70: The circumstance of this grant having been made before the attainder of the Earl of Northumberland, which was on December 2, 1406, rendered the title of the Stanley family of doubtful legality, as will be seen later (Ibid., vol. xii. pp. 27 and 39). IT
71: " Foedera " (Ibid., vol. vii. pp. 235-46).
72: " Foedera " (Manx Soc., vol. vii. p. 111).
73: " Chron. Man." (Ibid., vol. xxii. p. 113). The period 1311-21 was one of famine in England.
74: " Rot. Scot." and " Rot. Hib." (Ibid., vol vii. pp. 220-2, 233-4, and 227). It is not known whether the epidemics of 1348-9, 1368 9, 1375, 1382 and 1390-1 reached Man or not.
75: " Rot. Scot." (Ibid., vol. vii. pp. 196-7). Edward takes possession of Man again ant probably at once grants it to Antony de Beck, Who held it till his death in 1310.
76: It is possible that the document by which Edward I. handed over his rights to John Balliol in 1293 (" Rot. Scot.," Manx Soc., vol. vii. pp. 125-6) may be quoted to show that the Manx people had then a fixed tenure, but we may point out that it is probable that its formal verbiage regarding " escheats," &c., had been drafted in ignorance of the real state of affairs in Man. On the other hand, it is possible that the change from freeholders to tenants-at-will had not then been consummated.
77: Statutes, vol i. p. 11.
78: See Manx Soc., vol. ix. pp. 182-201, for these canons.
79: Ibid., vol. ix. pp. 202-10. I
80: The bishop, the abbots of Rushen, Furness, Bangor, and Sabhal, the priors of St. Bede's and of Whithorne, and the prioress of Douglas were barons of the isle.
81: For a case of oppression of a secular clergyman by the monks see " Vat. Arch." (Manx Soc., vol. xxiii. pp. 387-8).
82: Of which Rushen had 8 parts, and the others 6 (i.e. Furness 2, Whithorne 3, Douglas 1).
83: For details see letter in Manx Sun by the Rev. T. Talbot, November, 1894.
84: " Vat. Arch." (Manx Soc., vol. xxiii. pp. 365-73.)
85: "Vat. Arch." (Ibid., vol. xxiii. pp. 387-9)
86: Ibid (Manx Soc., vol. xxiii. pp. 401-3).
87:Ibid. (Ibid., vol. xxiii. pp. 404-6).
88: The words in brackets are not in the text, which reads 'in pacifica poossessione vel quasi juris' showing clearly that the omission of juris after possessione is merely a clerical error. It would be interesting to know how this right originated.
89: "Vat. Arch." (Manx Soc., vol. xxiii. pp. 382-4)
90: This order had arrived in England a century and a half before, when they were called the begging friars, and subsisted on the alms of the poor, not being allowed to possess either money or lands. But we hear nothing of them in Man till their status in these respects had changed. We may note that the prior of this foundation was a Baron of the isle, as lands were part of the lord's manor.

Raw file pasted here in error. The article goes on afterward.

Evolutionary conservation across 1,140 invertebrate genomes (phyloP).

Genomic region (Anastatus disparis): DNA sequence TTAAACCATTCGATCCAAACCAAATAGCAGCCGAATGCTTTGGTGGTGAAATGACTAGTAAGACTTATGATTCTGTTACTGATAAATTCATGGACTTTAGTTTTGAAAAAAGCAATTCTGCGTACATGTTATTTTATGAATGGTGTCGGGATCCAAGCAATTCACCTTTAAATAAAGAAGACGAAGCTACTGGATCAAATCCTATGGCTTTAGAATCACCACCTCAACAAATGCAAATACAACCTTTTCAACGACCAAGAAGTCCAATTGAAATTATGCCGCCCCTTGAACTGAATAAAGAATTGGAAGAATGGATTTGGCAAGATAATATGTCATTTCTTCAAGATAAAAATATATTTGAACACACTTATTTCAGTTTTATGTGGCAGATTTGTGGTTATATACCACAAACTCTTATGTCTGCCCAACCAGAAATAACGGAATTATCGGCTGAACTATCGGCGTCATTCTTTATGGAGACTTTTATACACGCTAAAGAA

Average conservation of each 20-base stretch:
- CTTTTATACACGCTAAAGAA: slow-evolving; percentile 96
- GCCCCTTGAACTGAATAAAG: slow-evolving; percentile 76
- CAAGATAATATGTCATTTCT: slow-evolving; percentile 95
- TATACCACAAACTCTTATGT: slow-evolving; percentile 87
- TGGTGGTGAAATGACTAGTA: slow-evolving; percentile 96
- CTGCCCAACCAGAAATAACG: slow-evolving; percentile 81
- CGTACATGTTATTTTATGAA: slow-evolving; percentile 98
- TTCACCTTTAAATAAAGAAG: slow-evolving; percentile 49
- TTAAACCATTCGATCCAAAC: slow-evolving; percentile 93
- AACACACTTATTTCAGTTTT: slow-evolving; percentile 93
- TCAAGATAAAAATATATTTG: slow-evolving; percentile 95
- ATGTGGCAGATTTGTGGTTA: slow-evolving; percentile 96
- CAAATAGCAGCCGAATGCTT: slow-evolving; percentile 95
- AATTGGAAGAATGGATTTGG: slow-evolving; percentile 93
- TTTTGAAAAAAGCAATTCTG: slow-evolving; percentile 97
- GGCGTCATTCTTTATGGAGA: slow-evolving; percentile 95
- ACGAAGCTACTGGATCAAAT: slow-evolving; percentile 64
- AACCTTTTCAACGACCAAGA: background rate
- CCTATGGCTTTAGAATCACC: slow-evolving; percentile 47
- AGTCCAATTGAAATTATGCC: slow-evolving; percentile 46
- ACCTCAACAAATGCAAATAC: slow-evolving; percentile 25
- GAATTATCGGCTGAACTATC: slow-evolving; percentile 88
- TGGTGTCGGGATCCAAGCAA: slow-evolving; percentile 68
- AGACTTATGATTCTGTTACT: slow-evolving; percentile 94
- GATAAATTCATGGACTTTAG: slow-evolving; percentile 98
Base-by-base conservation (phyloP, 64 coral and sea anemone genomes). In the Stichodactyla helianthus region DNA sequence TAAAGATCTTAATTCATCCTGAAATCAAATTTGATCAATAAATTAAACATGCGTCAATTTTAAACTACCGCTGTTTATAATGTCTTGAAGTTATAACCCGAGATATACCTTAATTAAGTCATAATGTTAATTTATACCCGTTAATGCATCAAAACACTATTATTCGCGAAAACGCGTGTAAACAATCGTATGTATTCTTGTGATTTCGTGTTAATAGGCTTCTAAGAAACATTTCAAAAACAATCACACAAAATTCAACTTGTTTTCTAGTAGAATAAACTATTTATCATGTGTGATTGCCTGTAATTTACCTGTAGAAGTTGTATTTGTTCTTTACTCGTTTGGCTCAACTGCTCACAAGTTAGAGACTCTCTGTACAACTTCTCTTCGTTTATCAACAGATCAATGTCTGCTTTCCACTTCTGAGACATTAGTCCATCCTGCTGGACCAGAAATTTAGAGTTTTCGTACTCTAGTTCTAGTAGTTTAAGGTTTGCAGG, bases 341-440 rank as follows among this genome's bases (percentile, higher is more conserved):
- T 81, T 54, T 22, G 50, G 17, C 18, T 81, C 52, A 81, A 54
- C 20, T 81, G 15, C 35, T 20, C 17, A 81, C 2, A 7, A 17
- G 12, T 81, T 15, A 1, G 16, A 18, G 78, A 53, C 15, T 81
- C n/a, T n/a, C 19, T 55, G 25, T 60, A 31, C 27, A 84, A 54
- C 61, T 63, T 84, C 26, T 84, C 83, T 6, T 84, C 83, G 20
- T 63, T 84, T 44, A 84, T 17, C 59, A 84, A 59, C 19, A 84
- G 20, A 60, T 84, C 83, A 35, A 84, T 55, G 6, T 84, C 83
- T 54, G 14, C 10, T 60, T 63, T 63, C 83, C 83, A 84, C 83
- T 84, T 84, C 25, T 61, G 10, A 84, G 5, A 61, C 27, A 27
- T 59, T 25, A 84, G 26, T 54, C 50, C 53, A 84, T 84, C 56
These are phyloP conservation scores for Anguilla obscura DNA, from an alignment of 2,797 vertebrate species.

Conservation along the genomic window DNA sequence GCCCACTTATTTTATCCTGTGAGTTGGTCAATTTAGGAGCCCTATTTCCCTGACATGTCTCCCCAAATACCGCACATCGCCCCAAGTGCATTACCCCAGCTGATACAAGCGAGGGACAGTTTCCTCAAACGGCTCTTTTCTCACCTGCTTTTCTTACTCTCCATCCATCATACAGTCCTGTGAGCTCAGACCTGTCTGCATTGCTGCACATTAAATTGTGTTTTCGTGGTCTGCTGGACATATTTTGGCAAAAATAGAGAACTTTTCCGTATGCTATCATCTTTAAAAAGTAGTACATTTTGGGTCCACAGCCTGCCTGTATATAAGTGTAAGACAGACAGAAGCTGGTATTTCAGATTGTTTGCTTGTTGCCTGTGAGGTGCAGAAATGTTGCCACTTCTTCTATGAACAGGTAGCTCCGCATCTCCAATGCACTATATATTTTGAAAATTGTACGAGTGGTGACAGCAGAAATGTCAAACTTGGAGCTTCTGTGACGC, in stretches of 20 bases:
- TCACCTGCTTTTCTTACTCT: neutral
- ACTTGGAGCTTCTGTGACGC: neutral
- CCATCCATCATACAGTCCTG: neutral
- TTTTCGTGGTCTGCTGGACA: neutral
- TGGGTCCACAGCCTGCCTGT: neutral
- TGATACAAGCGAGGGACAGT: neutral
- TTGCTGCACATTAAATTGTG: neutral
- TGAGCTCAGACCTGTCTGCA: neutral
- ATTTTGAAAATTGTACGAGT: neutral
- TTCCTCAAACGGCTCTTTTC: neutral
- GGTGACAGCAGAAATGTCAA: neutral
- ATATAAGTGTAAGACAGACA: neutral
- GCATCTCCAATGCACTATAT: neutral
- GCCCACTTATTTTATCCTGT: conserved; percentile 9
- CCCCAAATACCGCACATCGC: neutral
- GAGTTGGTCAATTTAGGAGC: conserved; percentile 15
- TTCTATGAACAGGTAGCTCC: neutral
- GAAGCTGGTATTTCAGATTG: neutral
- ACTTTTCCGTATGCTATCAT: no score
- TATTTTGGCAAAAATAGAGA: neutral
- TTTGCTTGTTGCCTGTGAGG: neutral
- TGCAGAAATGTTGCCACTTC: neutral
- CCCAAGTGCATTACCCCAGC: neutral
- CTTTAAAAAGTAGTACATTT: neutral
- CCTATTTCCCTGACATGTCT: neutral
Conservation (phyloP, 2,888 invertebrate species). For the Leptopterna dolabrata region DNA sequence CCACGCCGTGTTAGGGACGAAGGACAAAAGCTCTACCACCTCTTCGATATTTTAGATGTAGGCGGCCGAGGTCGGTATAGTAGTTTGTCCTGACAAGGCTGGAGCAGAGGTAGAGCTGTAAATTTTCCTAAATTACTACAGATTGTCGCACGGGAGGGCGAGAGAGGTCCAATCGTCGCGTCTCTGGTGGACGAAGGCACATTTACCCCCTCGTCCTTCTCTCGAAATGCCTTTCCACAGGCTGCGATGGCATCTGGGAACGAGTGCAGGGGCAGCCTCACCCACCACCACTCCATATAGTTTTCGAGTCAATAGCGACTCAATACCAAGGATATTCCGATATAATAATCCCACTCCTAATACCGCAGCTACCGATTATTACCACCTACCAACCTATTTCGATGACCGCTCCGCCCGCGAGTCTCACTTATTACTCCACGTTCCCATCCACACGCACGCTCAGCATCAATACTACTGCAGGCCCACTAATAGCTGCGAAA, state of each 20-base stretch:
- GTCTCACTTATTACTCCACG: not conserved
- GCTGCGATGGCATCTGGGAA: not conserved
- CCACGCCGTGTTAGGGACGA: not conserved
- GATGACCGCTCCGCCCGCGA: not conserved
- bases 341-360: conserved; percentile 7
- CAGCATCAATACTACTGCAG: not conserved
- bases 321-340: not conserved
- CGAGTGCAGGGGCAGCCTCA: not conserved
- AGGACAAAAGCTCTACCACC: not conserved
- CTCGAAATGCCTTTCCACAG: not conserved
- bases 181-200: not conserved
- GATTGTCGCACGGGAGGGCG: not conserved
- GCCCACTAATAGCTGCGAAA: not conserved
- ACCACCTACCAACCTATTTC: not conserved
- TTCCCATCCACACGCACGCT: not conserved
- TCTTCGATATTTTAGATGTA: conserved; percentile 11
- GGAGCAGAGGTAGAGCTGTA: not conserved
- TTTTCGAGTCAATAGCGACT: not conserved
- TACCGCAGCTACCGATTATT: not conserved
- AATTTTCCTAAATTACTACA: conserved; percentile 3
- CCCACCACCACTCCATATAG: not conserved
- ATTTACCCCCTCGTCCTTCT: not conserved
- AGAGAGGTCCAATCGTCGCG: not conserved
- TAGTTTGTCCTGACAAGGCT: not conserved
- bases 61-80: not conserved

91: This would, probably, include Sodor also.
92: We know that he was accompanied by several envoys, as their expenses are entered in the Scotch Exchequer Rolls.
93:We find his expenses charged in the Exchequer Rolls of Scotland, in 1289 (vol. i. p. 49).
94:" Foedera " (Manx Soc., vol. vii. pp. 106-7).
95: Palgrave (Ibid., vol. vii. pp. 118 20).
96: " Rot Scot." (Ibid., vol. vii. p. 132).
97:" Chart. Furn." (Manx Soc., vol. vii. pp. 133-4).
98: It does not appear by whom.
99: This tax, called " the smoke penny," has only recently fallen into desuetude.
100: " Vat. Arch." (Mans Soc., vol. xxiii. pp. 349-50).
101: Ibid. (Ibid., vol. xxiii. pp. 344-7).
102: Ibid., pp. 351-4.
103: Ibid., p. 355.
104: See p. 200.
105: " Vat. Arch." (Manx Soc., vol. xiii. pp. 360-2 and 363-4.)
106; Chron. Man., p. 121.
107:" Vat. Arch." (Manx Soc., vol. xxiii. pp. 407/8).
108: In 1388, he was asked by the Council of Richard II., King of England, to treat with the sons of John de Islay, late Lord of the Isles, regarding a treaty of alliance and commerce between them and England ("Vat. Arch.," Manx Soc., vol. xxiii. pp. 409-11); in 1393, he received payment from the royal treasury for charges and labour incurred by him in proseouting certain affairs for the same king in the Isles (Issue Rolls, Manx Soc., vol. vii. p. 211), and, in 1405, he was deputed to negotiate peace and alliance between England and Ireland on the one side, and Donald, Lord of the Isles, and John his brother on the other. (" Foedera," Ibid., vol. xxiu. pp. 412-413)
109: Bullarium Ord. Praedic. (3° Boniface IX.) (quoted in a MS. letter from Bishop Stubbs).
110:Sacheverell's statement that Martholine, the Scotch king's almoner, who " was sent over to take care of the business of religion " in Man, found it " wholly degenerate " (Manx Soc., vol. i. p. 59), cannot be accepted as historical.
111: It should be noted that the Cistercian monks were excellent agriculturists.